The WHO announces a unique response to monkeypox

The WHO announces a unique response to monkeypox

Monkeypox was first discovered in 1958, when two outbreaks of smallpox-like diseases occurred in monkey colonies kept for research. The first human case of this variant was recorded in 1970 in Congo. It was later reported in humans in other Central and West African countries.

“Monkeypox reappeared in Nigeria in 2017, after more than 40 years without reported cases. Since then, more than 450 cases have been reported in the African country and at least eight cases have been exported abroad.

According to the institute, this type of smallpox is caused by a virus that infects monkeys, but which can contaminate humans by the way. “There are two types of monkeypox virus: those from West Africa and those from the Congo Basin (Central Africa). Although infection with the monkeypox virus in West Africa sometimes leads to severe disease in some people, the disease is usually self-limiting (which does not require treatment), ”the institute explains.

The World Health Organization (WHO) announced this Saturday (18) that it will erase from its statistics the distinction between endemic and non-endemic countries regarding the monkeypox virus, known as the monkeypox. According to the organization, the measure is intended to facilitate a unique response to the virus.

The WHO is currently assessing this disease as a moderate risk, as it is the first time that an outbreak has occurred in non-endemic countries.
The WHO is currently assessing this disease as a moderate risk, as it is the first time that an outbreak has occurred in non-endemic countries. | Reuters

“We are removing the distinction between endemic and non-endemic countries, reporting together on countries whenever possible, to reflect the necessary unified response,” the WHO said in a statement on Saturday.

Before the disease spread to several countries, monkeypox was considered endemic (circulating year-round in the country, with an expected number of cases and deaths) in Central and West African countries. However, in recent months, the disease has been reported in several other non-endemic countries, particularly in Europe, which already accounts for 84% of reported cases, according to the WHO.

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This year alone, between January 1 and June 15, the agency said 2,103 confirmed cases of monkeypox have been reported in 42 countries, as well as one probable case and one death. However, the WHO believes that the number of cases is even higher. “It is likely that the actual number of cases is still underestimated. This may be due in part to a lack of early clinical detection of the infectious disease, which is thought to occur primarily in West and Central Africa, a frivolous clinical picture in most cases, limited surveillance and a lack of widely available diagnoses, the organization said in a statement.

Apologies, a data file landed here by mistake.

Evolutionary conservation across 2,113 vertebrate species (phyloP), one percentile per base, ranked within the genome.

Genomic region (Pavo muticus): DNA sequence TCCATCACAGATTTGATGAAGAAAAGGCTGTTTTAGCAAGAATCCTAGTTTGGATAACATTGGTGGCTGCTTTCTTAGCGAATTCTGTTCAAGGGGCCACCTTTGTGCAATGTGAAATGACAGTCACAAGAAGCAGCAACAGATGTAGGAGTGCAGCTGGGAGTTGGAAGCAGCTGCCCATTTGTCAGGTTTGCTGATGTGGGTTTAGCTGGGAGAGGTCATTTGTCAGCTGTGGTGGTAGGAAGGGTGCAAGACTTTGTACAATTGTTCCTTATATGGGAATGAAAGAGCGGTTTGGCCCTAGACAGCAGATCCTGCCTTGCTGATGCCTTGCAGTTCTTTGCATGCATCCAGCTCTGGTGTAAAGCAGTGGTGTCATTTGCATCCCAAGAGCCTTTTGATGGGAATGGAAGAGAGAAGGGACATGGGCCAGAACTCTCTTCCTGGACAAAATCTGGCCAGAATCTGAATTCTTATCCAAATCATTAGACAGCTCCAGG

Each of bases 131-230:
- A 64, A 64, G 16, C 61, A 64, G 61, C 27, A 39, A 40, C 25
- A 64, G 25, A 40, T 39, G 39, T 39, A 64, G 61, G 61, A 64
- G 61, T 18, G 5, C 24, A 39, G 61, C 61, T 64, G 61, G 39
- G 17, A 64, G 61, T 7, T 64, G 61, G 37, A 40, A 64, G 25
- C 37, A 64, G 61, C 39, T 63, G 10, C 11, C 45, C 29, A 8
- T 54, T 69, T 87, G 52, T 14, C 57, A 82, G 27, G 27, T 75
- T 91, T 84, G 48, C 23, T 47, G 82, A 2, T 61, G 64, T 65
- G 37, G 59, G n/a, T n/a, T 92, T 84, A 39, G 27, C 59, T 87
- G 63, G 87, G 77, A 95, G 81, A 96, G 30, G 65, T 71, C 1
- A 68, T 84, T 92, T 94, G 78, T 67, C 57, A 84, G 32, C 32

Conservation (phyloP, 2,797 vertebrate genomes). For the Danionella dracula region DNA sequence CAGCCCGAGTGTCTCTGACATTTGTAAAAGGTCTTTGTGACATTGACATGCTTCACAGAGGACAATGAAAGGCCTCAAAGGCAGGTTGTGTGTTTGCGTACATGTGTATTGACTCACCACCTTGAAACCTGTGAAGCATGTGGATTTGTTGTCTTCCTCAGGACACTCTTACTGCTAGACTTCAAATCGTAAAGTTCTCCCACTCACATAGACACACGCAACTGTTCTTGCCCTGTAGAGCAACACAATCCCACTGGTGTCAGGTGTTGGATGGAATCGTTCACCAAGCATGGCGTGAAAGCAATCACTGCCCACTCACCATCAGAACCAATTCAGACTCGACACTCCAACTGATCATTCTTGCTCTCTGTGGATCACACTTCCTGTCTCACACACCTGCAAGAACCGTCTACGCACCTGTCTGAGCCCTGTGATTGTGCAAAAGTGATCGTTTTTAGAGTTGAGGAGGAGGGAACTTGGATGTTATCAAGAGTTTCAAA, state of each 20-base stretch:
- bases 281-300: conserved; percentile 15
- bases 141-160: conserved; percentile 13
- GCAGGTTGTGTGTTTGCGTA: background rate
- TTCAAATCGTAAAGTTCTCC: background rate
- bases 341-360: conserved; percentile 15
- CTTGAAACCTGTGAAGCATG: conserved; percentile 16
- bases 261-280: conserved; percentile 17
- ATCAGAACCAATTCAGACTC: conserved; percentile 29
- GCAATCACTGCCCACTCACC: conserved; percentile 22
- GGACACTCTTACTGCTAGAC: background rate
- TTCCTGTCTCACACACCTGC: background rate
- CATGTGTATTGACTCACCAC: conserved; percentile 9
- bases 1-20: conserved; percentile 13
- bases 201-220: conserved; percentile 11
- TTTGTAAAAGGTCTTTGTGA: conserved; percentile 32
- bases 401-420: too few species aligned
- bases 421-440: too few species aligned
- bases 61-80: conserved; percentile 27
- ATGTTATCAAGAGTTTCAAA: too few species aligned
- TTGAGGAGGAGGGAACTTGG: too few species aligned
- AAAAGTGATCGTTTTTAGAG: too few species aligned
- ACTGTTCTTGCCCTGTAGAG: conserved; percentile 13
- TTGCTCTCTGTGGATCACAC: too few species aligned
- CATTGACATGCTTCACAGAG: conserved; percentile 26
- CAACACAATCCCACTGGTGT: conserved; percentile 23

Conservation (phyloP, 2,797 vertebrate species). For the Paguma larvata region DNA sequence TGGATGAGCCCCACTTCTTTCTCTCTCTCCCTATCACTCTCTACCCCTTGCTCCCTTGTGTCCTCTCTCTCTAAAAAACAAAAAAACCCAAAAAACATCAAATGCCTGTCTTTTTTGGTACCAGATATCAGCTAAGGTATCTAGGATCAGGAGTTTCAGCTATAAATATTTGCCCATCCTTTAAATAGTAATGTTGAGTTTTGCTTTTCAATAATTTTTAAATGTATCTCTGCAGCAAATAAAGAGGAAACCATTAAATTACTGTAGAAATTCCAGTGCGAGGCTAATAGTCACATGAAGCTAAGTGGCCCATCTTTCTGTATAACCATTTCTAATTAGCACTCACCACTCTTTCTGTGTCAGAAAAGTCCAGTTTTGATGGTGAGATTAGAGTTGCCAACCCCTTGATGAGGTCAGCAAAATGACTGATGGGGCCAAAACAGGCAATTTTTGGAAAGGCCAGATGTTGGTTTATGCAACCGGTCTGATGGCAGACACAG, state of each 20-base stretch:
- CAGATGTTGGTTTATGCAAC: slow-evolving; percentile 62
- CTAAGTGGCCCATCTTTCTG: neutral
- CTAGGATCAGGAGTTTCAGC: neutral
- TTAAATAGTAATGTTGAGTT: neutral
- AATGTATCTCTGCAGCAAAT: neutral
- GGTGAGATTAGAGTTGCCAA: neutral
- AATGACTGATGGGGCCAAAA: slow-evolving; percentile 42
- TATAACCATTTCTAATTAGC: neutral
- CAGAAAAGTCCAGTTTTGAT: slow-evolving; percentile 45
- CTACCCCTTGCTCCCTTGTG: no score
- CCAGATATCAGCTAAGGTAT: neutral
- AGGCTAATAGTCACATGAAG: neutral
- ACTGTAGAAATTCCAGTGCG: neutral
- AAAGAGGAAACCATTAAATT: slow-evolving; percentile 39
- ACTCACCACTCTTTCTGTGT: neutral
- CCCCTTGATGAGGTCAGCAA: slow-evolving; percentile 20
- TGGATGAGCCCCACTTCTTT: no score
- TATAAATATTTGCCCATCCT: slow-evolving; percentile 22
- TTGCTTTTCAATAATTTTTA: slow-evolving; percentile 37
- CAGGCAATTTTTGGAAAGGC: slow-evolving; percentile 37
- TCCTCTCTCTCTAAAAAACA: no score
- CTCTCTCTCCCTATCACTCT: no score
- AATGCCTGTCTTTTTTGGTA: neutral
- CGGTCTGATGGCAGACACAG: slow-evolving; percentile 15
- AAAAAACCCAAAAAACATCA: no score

Smallpox caused by the hMPXV virus (human monkeypox virus) causes a milder disease than smallpox, which was eradicated in the 1980s. Today, two endemic strains of monkeypox are circulating on the planet. An endemic strain in West Africa, with a mortality rate of 1% to 3%, is responsible for the current epidemic in other countries. Another strain of monkeypox, also endemic in some African countries, originating in Congo, is considered more dangerous with a mortality rate of up to 10%, according to the WHO.

Smallpox is a rare viral disease that is transmitted by close contact with an infected person with skin lesions.
Smallpox is a rare viral disease that is transmitted by close contact with an infected person with skin lesions. | Ag. Brazil

For now, the WHO estimates this disease as a moderate risk, because it is the first time that the outbreak has occurred in non-endemic countries, which are very far from each other. The organization is scheduled to meet on June 23 to assess whether the current epidemic represents a “public health emergency of international importance,” wrote Tedros Adhanom Ghebreyesus, WHO director general, on his social network. The new coronavirus pandemic, for example, was declared by the WHO in January 2020 as a public health emergency of international importance.

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Smallpox is a rare viral disease that is transmitted by close contact with an infected person with skin lesions. Contact can be through hugs, kisses, massage or sexual intercourse. The disease is also transmitted by respiratory secretions and contact with objects, fabrics (clothing, bedding or towels) and surfaces used by the patient.

There is no specific treatment, but the clinical picture is usually mild and requires care and observation of the lesion. The greatest risk of exacerbation occurs, in general, in immunosuppressive individuals with HIV / AIDS, leukemia, lymphoma, metastases, transplant recipients, individuals with autoimmune diseases, pregnant women, nursing mothers, and children under 8 years of age.

The first symptoms may be fever, headache, muscle and back pain, swollen lymph nodes, chills or fatigue. One to three days after the onset of symptoms, people develop skin lesions, usually on the mouth, feet, chest, face and / or genital areas.

For prevention, close contact with the infected person should be avoided until all wounds have healed, as well as material used by the infected person. It is also important to wash your hands, wash them with soap and water or use an alcohol gel.

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